Essay on Topic [e.g., Hamartiology: The Problem of Evil (Theodicy)]
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The problem of evil is perceived to be portrayed by the following propositions: 1, God is omnipotent; 2, God is wholly benevolent; 3, evil consequences that result from the actions and events befall mankind; 4, the omnipotent being of 1 and 2 eliminates all the evil that he can; 5, there are no nonlogical limits to what an omnipotent being can do; 6, so God will therefore eliminate every evil that is logically possible for him to remove (Elwell, pg. ...view middle of the document...
Leibniz doesn't contradict himself but many may not agree with him.
There are other theodicies that rest on a modified rationalistic theology with four basic points. The first is that God is without obligation to create any world because His existence alone is the supreme good. Second, the creation of a world is a good thing but it is not the only good thing He can do. Everything that He does is based on reason but His reasons are not always universal law. Third, there are countless amounts of worlds that He could create, however, some of those worlds may be evil by nature. Which means that He could not create them but there are other worlds that He could create. Last, is that God had a choice of whether to create or not. He chose to create the world as we know it. This is where the problem of evil takes it's place.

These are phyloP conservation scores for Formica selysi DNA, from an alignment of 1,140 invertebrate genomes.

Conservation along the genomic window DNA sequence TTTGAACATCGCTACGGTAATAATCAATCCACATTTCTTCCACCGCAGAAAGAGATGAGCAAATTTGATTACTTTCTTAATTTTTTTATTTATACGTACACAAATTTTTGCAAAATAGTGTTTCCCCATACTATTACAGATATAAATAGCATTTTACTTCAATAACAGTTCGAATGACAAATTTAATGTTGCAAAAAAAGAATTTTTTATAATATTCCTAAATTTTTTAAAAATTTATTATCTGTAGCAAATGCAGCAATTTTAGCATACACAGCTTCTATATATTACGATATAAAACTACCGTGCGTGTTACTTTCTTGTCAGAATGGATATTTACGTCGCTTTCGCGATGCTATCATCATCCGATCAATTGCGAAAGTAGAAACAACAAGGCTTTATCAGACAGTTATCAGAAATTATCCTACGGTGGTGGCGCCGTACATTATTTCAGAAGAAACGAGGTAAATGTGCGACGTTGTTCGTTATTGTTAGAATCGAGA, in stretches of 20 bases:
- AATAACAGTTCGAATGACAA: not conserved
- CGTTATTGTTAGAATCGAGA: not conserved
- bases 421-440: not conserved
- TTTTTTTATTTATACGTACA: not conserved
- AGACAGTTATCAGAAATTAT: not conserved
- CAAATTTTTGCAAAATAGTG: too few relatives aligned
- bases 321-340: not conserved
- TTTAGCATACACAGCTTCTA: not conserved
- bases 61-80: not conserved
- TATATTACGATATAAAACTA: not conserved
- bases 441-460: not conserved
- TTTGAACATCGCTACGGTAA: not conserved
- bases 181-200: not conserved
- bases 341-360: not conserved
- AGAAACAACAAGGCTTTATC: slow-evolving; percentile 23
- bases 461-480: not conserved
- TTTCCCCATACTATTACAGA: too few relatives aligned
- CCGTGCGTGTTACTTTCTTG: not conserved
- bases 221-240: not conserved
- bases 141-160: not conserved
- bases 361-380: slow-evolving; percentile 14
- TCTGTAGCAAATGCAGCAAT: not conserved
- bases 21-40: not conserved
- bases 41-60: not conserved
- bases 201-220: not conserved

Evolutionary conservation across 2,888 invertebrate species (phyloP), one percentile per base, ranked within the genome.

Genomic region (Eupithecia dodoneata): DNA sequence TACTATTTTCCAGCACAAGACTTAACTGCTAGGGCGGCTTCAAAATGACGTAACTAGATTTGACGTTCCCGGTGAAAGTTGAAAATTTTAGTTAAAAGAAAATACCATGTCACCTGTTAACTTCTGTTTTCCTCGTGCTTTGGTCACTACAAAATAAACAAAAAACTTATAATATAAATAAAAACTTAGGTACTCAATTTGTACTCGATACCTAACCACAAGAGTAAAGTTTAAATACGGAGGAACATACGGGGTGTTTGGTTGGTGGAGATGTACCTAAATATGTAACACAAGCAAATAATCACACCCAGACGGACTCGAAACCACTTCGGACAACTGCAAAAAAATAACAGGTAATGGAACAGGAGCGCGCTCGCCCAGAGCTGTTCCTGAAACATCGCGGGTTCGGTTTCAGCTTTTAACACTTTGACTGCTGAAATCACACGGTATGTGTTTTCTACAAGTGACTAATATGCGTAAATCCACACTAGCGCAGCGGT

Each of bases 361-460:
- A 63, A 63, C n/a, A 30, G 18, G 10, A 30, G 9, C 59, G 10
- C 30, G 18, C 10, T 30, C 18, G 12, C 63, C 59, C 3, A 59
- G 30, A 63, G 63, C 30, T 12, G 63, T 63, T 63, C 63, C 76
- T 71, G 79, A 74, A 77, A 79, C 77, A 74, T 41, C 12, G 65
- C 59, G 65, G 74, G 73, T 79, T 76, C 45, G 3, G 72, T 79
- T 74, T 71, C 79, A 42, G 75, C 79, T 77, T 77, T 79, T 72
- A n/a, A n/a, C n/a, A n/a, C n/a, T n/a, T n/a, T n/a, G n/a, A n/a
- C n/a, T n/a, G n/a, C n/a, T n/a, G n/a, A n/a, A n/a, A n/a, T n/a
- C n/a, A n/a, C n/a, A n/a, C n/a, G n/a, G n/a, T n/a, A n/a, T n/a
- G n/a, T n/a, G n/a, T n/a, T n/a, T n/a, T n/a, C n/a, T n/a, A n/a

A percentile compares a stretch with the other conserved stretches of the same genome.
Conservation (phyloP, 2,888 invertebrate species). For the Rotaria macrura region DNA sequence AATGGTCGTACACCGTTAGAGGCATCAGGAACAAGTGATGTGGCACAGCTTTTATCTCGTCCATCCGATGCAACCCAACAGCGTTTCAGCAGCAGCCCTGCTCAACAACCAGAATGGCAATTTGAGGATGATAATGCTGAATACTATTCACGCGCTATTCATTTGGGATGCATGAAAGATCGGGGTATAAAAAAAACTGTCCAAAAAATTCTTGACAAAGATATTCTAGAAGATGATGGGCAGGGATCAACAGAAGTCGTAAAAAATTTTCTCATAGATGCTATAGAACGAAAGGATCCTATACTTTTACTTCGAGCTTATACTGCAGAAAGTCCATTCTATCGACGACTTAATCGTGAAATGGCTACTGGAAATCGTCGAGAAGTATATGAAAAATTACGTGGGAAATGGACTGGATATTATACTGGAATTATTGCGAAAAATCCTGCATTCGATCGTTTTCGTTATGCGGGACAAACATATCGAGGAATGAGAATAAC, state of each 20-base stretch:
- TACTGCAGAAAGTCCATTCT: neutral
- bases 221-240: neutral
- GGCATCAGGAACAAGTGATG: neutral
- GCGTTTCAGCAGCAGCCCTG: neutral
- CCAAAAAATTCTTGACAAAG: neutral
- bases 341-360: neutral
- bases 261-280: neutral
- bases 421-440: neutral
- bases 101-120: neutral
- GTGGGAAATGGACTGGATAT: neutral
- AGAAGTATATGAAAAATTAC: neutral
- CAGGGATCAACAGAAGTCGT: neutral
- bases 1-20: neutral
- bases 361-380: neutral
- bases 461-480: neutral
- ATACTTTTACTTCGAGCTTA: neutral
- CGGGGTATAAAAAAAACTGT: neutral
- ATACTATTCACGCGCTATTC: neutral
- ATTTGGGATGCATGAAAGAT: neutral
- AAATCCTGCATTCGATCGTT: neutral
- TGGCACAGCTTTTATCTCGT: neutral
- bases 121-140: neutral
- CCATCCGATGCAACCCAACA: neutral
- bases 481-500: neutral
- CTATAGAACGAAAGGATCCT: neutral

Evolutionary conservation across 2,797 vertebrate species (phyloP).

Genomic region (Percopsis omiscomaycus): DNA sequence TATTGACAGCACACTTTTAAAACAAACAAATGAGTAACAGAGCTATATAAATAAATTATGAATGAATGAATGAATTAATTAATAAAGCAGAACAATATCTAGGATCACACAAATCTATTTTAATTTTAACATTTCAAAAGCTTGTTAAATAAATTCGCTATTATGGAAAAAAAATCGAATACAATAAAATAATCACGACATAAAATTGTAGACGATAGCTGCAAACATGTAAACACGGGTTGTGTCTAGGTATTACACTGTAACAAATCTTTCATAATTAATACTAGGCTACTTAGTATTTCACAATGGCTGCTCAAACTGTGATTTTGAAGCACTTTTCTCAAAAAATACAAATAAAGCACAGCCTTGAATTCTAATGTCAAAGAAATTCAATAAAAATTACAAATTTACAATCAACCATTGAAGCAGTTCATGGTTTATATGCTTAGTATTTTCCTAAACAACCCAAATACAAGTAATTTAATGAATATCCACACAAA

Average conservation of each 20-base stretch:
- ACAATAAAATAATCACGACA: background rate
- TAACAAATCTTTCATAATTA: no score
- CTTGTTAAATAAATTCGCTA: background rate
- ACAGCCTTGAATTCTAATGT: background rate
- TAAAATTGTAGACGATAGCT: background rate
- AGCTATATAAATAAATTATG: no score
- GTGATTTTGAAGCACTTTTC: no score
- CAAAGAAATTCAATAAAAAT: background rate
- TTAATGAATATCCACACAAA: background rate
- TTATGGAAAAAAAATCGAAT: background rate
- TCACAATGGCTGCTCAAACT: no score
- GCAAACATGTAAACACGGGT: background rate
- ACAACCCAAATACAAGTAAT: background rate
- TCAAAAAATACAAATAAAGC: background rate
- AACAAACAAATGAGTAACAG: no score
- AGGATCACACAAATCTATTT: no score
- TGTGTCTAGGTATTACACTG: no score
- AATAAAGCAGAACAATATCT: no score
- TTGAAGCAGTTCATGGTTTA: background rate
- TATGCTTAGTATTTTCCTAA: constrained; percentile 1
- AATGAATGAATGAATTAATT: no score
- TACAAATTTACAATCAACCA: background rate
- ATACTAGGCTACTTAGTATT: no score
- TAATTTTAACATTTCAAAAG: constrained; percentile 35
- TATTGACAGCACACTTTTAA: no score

One problem is the question as to whether or not the world that we know is one of the good worlds. Another problem is if this is indeed a good world, what about the sinful acts that are carried out by the creatures that God created? Being one of the good worlds, wouldn't God have made the world so that evil did not exist?
For a theodicy to have any merit it must be...